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Novel to Film | Meeting Bertrand and Christine

Novel | Script | Film


Meeting Bertrand and Christine
From Lucky Jim by Kingsley Amis
excerpted from Chapter 4
Penguin Books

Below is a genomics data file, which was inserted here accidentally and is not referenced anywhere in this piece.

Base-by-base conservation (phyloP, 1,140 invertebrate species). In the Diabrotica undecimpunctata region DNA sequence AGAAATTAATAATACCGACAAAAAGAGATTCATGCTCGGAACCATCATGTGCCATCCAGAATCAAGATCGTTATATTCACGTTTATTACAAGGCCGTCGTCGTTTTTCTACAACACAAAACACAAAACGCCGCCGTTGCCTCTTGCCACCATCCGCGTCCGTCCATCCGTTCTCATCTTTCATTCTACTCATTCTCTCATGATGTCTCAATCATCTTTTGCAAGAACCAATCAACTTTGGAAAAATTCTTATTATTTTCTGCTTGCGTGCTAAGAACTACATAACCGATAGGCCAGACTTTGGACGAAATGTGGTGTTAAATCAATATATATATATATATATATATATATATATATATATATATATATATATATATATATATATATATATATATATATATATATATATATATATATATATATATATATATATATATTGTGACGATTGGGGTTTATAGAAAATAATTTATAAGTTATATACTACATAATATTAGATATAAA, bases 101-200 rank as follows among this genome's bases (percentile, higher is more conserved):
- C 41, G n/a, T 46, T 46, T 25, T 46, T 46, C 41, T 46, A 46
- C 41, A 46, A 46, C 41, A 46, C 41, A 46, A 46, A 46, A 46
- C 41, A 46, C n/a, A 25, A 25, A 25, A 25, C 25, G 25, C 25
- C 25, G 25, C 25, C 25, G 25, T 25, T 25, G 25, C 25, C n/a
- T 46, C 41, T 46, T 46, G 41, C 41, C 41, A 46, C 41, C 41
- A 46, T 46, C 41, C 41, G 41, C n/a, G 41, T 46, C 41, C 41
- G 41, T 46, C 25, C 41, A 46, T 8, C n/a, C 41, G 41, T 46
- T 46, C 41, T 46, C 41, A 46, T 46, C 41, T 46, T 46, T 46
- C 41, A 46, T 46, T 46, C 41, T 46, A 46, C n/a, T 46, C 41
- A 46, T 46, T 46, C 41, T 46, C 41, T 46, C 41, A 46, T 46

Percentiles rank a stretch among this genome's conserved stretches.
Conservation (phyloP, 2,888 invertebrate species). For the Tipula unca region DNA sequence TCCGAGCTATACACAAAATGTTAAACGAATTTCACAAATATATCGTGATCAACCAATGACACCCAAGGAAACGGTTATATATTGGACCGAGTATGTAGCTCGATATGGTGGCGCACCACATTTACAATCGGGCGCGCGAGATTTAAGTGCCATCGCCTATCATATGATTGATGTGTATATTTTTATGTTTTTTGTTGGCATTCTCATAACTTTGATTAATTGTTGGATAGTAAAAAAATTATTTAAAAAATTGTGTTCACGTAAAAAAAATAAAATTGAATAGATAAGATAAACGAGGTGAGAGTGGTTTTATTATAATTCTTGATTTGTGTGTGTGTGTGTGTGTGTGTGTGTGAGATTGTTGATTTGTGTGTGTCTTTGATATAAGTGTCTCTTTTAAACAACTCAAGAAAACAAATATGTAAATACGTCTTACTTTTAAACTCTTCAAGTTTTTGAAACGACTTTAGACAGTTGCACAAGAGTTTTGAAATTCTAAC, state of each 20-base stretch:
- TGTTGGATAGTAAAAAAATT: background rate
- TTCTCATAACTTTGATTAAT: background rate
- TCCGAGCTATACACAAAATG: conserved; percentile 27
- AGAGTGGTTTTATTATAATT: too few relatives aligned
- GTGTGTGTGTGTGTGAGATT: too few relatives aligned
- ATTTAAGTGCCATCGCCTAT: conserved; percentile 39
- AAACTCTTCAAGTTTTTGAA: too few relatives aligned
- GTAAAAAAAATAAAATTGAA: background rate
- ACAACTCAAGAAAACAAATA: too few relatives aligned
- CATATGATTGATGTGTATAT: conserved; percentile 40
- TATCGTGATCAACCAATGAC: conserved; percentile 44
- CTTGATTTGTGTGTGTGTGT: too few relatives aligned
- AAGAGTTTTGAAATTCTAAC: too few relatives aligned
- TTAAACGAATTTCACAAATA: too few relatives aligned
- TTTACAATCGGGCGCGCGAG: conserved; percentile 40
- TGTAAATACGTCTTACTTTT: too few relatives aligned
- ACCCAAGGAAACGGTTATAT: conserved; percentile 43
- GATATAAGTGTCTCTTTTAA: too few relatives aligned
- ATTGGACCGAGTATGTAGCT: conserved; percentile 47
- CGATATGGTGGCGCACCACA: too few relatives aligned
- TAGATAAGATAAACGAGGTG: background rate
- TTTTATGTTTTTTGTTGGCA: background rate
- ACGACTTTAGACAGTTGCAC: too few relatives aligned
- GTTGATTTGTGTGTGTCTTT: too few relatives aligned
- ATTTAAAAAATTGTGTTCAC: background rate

... An irregular knocking on the door at the far end of the room was at once followed by the bursting-open of this door and the entry of a tall man wearing a lemon-yellow sportscoat, all three buttons of which were fastened, and displaying a large beard which came down further on one side than on the other, half-hiding a vine-patterned tie. Dixon guessed with surging exultation that this must be the pacifist painting Bertrand whose arrival with his girl had been heralded, with typical clangour, by Welch every few minutes since tea-time. It was an arrival which must surely prove an irritant sooner or later, but for the moment it served as the best possible counter-irritant to the disastrous madrigals. Even as Dixon thought this, the senior Welches left their posts and went to greet their son, followed more slowly by the others who, perhaps finding the chance of a break not completely unwelcome, broke into conversation as they moved. Dixon delightedly lit a cigarette, finding himself alone: the amateur violinist had got hold of Margaret; Goldsmith and the local composer were talking to Carol, Goldsmith's wife, who'd refused, with enviable firmness, to do more than sit and listen to the singing from an armchair near the fireplace; Johns was doing something technical at the piano. Dixon moved down the room through the company and leaned against the wall at the end by the door where the bookshelves were. Placed here, savouring his cigarette, he was in a good position to observe Bertrand's girl when she came in, slowly and hesitantly, a few seconds later, and stood unnoticed, except by him, just inside the room.